Gothic for Goths Lesson 05: The Script

Gutiska Razda faur gutans.  (“Gutins Nahts In” – Goth’s Night In)

Ƕar gaggiþ hija naht?
Where are you going tonight?

Weis hugjum du gaggan us du láikan in þamma gutakluƀin.
We’re thinking about going out dancing at the goth club.

Silđaleikō! Ik liuƀa du plinsjan! Gamōtu ik miþ izwis?
Great!  I love dancing! Can I come with you?

Ik ni wáit ita... Raiđa meina ist filuleitila.
I dunno... My car is really small.

Niu ist mis rūmis?
Isn’t there (any) room for me?

Nē.  Sunjaƀa, ik ni wilja þatei þu in raiđōn meinai iupana riukais.
No.  Actually, I just don’t want you smoking in my car again.

Ik ni riuka swafilu!
I don’t smoke so much!

Wērleikō? 
srsly?

Haƀaiđēđjau’k áinata niukilō wiþra ƕōh siǥaraíta þōei þu aíw garáukt,  wēsjau’k dáuþs.
If I had a nickel for every cigarette you smoked, I’d be dead.

Þata dáug. 
That’s okay. 

Gawizneiǥai sijuþ.  
Have fun.  

Ik gagga in waíhstan, áinakls, du grētan.
I’m going to the corner, alone, to cry. 

We’ve got a lot of important new words and concepts to go over, here,  so let’s get right to it.

Ƕar gaggiþ hija naht?

Gaggiþ, you (all) go, is the second person plural form of gaggan, which you already know.

Hija naht
Tonight. This is going to be a contentious one for some of the gothic purists out there.  I’ll be happy to describe how I arrived at this particular declension at another time.  Feel free to leave me a nasty comment about it.

Weis hugjum du gaggan us du láikan in þamma gutaklubin.
There’s a lot going on in this sentence.

Hugjan
To think about,  to consider, to ponder

Us
Out

Láikan
To dance, to frolick

Gutakluƀin: The dative of:
Gutaklubs
Goth club.  (Bring it, purists.)  <[I believe that in proper gothic the nominative would probably be gutaklufs, but since this isn’t a traditional gothic word, here I’m following the laws of assimilation.]

Silđaleikō! Ik liuƀa du plinsjan! Gamōtu ik miþ izwis?

Liuƀan
To love

Plinsjan
To dance

Gamōtan
May, Might, to have permission. This is a new type of verb we haven’t yet discussed, known as a preterite-present verb.  We have them in english, too, though not all of the same ones.  One important thing to know about preterite-present verbs, in gothic, and in all germanic languages, including english, is that when you use them in conjunction with an infinitive verb, you don’t need to add an infinitive marker.  For instance here, in english you would say “May I come with you,” not “May I to come with you.”

Miþ
With.  Now,  you may be thinking I forgot a word in this sentence.  Another interesting phaenomenon of preterite-present verbs is that they imply motion.  That is to say, if you don’t use another verb,  it already implies “to come” or “to go.”

Ik ni wáit ita...  Raiđa meina ist filuleitila...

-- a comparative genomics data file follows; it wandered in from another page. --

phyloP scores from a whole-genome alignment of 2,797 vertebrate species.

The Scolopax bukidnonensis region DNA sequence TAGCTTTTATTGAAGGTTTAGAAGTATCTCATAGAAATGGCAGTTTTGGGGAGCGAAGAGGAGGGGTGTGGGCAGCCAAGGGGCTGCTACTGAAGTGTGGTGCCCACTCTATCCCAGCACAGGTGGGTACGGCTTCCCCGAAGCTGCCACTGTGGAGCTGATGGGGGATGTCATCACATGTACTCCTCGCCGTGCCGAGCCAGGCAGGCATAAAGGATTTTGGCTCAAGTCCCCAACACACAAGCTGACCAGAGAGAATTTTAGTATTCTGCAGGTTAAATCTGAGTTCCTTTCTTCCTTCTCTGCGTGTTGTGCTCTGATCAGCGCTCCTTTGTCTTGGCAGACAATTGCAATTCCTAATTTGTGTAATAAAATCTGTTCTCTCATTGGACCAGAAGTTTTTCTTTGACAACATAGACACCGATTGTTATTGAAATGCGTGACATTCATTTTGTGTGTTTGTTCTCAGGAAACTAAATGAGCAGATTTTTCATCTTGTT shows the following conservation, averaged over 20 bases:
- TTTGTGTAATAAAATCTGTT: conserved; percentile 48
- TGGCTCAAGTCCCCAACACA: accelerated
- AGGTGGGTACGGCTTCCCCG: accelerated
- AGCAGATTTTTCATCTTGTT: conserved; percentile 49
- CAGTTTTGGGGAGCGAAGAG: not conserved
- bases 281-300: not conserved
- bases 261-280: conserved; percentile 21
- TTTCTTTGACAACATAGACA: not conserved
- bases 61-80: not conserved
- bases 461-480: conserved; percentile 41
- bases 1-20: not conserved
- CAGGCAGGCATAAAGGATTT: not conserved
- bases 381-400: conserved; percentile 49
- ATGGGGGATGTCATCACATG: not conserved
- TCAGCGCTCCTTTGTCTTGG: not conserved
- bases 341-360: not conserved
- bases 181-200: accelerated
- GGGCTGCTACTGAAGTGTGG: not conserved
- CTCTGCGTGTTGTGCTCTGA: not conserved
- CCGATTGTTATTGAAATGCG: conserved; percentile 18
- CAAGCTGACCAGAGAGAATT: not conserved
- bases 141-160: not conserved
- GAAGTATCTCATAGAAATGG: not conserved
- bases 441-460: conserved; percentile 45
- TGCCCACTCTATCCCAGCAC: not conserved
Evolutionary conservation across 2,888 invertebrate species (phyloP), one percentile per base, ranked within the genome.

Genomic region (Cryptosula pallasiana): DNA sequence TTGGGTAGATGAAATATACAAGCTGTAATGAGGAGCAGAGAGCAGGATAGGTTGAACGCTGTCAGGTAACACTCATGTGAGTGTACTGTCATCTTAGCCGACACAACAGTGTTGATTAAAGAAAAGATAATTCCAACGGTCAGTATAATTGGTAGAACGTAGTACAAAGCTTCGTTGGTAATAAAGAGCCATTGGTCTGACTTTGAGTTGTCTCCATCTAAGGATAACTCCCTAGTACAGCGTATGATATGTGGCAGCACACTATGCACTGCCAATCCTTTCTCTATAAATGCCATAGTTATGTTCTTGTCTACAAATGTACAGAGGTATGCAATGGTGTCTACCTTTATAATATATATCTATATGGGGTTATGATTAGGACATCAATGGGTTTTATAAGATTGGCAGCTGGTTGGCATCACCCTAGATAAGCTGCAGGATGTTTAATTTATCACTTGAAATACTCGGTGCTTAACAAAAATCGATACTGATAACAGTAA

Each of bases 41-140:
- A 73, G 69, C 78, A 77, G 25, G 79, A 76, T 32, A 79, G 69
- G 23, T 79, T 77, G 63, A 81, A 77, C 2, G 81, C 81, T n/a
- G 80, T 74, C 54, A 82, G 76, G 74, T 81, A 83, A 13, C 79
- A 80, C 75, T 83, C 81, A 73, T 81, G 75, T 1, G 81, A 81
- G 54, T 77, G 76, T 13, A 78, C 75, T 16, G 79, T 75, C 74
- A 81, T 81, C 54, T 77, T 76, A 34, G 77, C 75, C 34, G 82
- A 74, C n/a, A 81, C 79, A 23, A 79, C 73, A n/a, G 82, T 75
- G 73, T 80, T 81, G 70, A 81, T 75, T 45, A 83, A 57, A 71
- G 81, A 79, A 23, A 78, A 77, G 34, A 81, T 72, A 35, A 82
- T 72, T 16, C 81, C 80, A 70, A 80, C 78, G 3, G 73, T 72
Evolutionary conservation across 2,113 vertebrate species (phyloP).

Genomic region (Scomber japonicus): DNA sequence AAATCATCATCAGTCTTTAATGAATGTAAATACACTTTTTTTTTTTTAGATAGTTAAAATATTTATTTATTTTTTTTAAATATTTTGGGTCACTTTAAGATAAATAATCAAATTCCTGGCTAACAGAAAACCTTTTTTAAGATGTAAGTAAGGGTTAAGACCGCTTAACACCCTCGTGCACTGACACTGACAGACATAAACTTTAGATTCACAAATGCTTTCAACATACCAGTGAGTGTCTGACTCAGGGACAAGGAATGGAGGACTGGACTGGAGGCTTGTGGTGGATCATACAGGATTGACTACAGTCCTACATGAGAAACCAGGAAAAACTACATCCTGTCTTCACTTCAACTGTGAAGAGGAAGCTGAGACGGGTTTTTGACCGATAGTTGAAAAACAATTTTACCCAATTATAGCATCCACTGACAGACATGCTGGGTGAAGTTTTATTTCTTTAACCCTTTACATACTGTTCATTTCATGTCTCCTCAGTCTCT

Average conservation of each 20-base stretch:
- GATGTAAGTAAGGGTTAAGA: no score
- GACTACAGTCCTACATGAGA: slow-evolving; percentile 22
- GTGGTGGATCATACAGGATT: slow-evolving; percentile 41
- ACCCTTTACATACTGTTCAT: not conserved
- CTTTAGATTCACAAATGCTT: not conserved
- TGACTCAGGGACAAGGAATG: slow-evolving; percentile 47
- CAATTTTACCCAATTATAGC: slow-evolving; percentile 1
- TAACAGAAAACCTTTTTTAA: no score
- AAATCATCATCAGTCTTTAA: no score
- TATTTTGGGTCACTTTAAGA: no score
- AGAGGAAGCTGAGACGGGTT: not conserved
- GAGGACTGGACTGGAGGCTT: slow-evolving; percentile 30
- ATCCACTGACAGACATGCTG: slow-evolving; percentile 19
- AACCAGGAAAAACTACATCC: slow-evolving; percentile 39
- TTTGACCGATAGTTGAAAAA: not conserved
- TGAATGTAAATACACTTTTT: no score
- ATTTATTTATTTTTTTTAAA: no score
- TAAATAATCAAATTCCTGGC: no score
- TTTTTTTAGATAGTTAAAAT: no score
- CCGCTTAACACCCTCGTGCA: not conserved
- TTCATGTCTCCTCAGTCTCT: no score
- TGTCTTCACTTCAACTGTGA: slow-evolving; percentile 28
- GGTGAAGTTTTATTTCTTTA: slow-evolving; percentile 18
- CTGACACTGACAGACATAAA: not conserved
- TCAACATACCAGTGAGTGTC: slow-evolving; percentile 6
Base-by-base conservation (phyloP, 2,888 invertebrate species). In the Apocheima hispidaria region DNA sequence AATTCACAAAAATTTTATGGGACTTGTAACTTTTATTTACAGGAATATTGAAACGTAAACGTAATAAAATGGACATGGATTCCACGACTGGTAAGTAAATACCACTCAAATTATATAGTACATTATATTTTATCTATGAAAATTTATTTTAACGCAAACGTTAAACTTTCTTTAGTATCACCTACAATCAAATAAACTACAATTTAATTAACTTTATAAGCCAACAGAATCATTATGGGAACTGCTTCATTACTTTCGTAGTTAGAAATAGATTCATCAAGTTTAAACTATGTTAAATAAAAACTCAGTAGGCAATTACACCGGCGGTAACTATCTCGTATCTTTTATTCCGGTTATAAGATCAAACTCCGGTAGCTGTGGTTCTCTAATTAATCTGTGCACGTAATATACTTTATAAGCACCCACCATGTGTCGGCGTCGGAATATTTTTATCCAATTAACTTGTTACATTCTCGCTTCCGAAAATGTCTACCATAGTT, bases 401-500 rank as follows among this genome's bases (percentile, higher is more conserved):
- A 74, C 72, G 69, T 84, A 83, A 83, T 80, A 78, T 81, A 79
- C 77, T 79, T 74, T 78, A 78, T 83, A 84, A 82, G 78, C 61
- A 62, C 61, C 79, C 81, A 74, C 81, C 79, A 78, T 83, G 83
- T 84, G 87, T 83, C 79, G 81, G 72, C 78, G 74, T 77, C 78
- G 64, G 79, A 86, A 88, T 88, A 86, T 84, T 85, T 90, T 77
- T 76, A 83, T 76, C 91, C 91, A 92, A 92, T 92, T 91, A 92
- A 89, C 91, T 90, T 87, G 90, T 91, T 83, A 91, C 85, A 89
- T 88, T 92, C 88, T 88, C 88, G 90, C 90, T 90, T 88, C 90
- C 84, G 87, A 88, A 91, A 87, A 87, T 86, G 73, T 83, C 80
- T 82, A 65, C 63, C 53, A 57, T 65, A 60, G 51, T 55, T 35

Ik wáit
I know.  From the preterite-present verb witan.

Ita
It

Raiđa
Car or vehicle.  You may remember this from lesson one – this is the name of the gothic letter R.

Filuleitils
Really small.  The word filu, meaning great or much, (related to the german word “viel”), can be 
tacked onto the beginning of an adjective to mean “really” or “very.”

Niu ist mis rūmis?

Rūms
Room, space.  Rūmis is the genitive of rūms.

Otherwise, you already know all the words in this sentence, but they’re in an order you might not quite recognize.  

“Niu ist” we know means “isn’t?” 
“Mis” here is the dative, which as I’ve mentioned implies the preposition “to” or “than,” although in this case,  in english anyway, we would say “for me.”  Rūmis is also in the genitive case, so this sentence Could be translated literally as “Isn’t (there) for-me of-room?”

Nē.  Sunjaƀa, ik ni wilja þatei þu in raiđōn meinai iupana riukais.

Ne
No

Sunjaƀa
Really, actually, honestly

Wiljan
To want

Þatei
That.  We’ve already learned that þatei means “if,” but in this case it means “that.”

Iupana
Again,  over again

Riukan
To smoke

Þu riukis
You smoke

Þu riukais
(That) you smoke.  This is a new verb form known as the subjunctive case.  If you speak french, you’ll probably already know all about it, but if not, let’s not worry about it for right now.

Ik ni riuka swafilu!

Swafilu
So much

Wērleikō
Really, truly

Haƀaiđēđjau’k áinata niukilō wiþra ƕōh sigaraíta þōei þu ráukt, wēsjau’k dáuþs.

Haƀaiđēđjau ik. This is the past subjunctive form of the verb “haƀan.”  It means “had I,” or “If I had.”

Áinata
One

Niukilō
Nickel

Wiþra
Against, for

Ƕōh
Each, every

Sigaraíta
Cigarette

Þōei
That, which.  This is the feminine form of that already extremely useful word, þatei.

Aíw
Ever

Garáukt
You have smoked.  This is the past tense of the class two strong verb riukan.

Wēsjau ik. Like haƀaiđēđjau ik, wēsjau ik is the past subjunctive of the verb wisan. Here it means “I would be.”

Dáuþs
Dead

Þata dáug. Gawizneiǥai sijuþ.

Þata 
That.  The basis of our word þatei.

Dáug.  From the preterite-present verb duǥan, this means “that’s okay,” “that’s sufficient,” or “that’s fine.”

Gawizneiǥs
Having fun, enjoying together

Ik gagga in waíhstan, áinakls, du grētan

Waíhsta
Corner

Áinakls
Alone,  lonely

Grētan
To cry, to weep.

And so, our sad smoking goth turns out to be a tragic emo kid, sulking in the corner.